I’m a Feminist, but This Men’s Choir Moved Me to Tears

I’m a card-carrying feminist. I always have been. Even as a kid, I knew inequality was everywhere, and as my girl power transitioned into woman power, I became even more aware of how old white men are hell-bent on maintaining the patriarchy.

 

But that doesn’t change the fact that when I heard a group of them politely sing “Hey Jude” together, I wept. Yes, I’m a feminist, but the music of a men’s choir moved me to tears.

 

It’s weird — usually when a bunch of guys open their mouths at the same time, I seethe. But when I heard the Fron Male Choir, I felt a pressure behind my face and then, inexplicably, I started crying. What was happening to me?

 

Believe me, I know how damaging all-male communities can be for society. I know that they offer a place where men can say horrible things about women behind our backs all while casually reassuring each other that the patriarchy is safe and sound. But I also know I haven’t felt anything this pure since before I started numbing out in my early teens. This primal sense of emotion, this stirring of my humanity, those goddamn harmonies. Sure their Adam’s apples were bobbing up and down with male privilege, but so were my shoulders. From sobbing. These soft tenors, baritones, and basses just fucking broke me.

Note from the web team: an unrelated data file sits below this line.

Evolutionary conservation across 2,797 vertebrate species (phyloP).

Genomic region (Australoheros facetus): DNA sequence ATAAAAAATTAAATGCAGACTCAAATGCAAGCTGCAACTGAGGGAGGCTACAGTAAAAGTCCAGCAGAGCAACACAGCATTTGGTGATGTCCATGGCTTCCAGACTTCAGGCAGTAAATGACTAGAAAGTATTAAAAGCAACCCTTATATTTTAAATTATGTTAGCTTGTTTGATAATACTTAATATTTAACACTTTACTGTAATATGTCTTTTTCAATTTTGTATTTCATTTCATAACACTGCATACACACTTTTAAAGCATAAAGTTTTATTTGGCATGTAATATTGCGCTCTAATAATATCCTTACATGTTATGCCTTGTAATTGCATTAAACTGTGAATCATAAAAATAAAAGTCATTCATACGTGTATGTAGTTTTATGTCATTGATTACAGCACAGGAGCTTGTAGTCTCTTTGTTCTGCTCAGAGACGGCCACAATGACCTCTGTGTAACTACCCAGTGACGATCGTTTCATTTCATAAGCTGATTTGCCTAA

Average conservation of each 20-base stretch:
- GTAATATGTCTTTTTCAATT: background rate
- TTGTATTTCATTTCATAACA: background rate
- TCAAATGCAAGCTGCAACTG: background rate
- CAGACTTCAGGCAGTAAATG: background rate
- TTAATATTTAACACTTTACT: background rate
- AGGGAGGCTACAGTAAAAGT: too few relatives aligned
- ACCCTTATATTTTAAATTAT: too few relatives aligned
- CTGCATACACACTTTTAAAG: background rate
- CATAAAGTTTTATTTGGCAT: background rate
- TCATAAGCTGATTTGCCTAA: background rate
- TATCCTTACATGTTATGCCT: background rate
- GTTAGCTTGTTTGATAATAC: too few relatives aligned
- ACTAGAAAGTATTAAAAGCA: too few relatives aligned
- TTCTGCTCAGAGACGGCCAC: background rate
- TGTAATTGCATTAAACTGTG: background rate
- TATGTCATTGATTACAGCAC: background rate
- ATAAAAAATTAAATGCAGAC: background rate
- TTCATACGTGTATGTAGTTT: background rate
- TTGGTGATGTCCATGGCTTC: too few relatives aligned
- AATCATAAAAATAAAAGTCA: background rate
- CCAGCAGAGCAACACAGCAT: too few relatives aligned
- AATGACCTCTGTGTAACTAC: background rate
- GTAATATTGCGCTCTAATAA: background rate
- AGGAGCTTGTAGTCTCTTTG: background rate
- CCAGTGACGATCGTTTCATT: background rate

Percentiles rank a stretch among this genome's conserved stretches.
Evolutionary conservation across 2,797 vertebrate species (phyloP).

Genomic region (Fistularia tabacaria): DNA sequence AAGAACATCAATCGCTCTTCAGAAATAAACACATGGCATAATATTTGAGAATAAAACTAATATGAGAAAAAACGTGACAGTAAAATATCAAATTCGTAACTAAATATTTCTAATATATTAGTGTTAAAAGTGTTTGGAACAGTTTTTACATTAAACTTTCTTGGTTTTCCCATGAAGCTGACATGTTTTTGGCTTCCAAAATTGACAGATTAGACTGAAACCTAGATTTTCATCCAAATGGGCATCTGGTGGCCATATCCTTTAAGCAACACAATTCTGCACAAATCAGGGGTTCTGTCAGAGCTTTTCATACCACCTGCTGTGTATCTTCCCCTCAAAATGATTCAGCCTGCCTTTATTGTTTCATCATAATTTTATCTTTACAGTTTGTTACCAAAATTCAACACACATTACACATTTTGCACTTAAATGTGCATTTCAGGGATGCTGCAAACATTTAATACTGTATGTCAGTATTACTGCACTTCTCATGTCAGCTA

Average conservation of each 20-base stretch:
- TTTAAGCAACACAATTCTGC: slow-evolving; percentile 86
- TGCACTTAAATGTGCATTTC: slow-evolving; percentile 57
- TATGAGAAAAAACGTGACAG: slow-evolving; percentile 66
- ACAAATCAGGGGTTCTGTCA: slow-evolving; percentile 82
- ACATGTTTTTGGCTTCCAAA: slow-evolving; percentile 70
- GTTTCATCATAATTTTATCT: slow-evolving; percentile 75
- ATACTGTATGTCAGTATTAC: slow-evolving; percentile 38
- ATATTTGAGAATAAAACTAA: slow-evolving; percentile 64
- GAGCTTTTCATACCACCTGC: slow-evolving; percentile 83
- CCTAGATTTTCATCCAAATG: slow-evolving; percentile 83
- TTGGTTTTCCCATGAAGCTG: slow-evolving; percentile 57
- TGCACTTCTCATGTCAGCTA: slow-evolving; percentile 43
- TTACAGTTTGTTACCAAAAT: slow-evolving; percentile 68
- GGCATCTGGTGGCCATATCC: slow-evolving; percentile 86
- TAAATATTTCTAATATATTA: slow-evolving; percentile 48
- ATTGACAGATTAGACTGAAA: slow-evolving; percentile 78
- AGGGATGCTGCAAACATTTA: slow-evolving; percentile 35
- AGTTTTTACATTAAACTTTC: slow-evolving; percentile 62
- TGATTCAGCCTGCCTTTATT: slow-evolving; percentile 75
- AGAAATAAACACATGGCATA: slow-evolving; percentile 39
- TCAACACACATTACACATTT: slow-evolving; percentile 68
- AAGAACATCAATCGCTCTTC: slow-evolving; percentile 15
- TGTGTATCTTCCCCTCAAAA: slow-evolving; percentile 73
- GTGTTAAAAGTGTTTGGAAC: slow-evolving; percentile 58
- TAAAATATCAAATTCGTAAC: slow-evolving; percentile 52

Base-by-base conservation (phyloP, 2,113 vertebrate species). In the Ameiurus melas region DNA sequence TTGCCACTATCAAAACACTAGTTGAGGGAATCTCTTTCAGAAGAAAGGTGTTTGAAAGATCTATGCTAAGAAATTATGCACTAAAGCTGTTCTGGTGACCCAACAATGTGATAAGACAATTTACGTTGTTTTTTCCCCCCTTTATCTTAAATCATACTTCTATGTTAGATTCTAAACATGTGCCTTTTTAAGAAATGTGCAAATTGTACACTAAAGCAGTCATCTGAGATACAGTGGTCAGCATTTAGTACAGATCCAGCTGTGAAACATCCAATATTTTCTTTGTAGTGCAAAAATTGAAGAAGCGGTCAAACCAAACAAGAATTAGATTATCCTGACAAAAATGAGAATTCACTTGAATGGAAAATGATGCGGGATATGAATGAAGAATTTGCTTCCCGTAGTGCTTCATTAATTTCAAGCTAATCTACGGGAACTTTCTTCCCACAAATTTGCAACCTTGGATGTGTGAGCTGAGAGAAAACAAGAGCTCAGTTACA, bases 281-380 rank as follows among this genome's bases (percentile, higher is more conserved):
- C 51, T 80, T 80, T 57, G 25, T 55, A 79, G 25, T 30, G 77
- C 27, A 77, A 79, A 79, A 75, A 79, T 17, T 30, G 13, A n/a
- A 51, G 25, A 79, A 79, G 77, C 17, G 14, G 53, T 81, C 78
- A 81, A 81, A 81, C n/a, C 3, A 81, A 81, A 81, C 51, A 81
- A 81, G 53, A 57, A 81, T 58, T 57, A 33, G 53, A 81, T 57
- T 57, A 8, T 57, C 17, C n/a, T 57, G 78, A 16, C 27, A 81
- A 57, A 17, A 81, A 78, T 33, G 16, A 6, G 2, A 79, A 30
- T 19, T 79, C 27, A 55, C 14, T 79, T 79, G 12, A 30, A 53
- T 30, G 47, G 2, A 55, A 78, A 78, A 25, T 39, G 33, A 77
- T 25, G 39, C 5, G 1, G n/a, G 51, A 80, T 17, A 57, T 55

Not to mention, the visual of men singing and moving in unison was very emotionally stirring. Yes, if I saw this many senatorial looking men gathered on a college campus or outside a Planned Parenthood, I would lose my shit. But when they’re clustered on the rooftop of some decrepit castle in Wales against a gray sky, I feel nothing but wetness on my cheeks and snot on my hands because this.shit.is.fucking.beautiful. Can somebody back me up here?

 

Please don’t get me wrong, this changes nothing about my unwavering stance on fraternities and the proverbial boys’ club. If anything, briefly having access to my own feelings lets me express my convictions on a deeper level. I will continue to call out male privilege and shine a flashlight into the dark corners where it festers—except for the basements where this choir needs to practice.

 

I think a sign of true feminist progress is living in a world where women are able to have full agency over their lives and what they do with them. For me, I guess that means watching old dudes in red bowties sing sad classics that make me weep — that’s just what feminism means to me.

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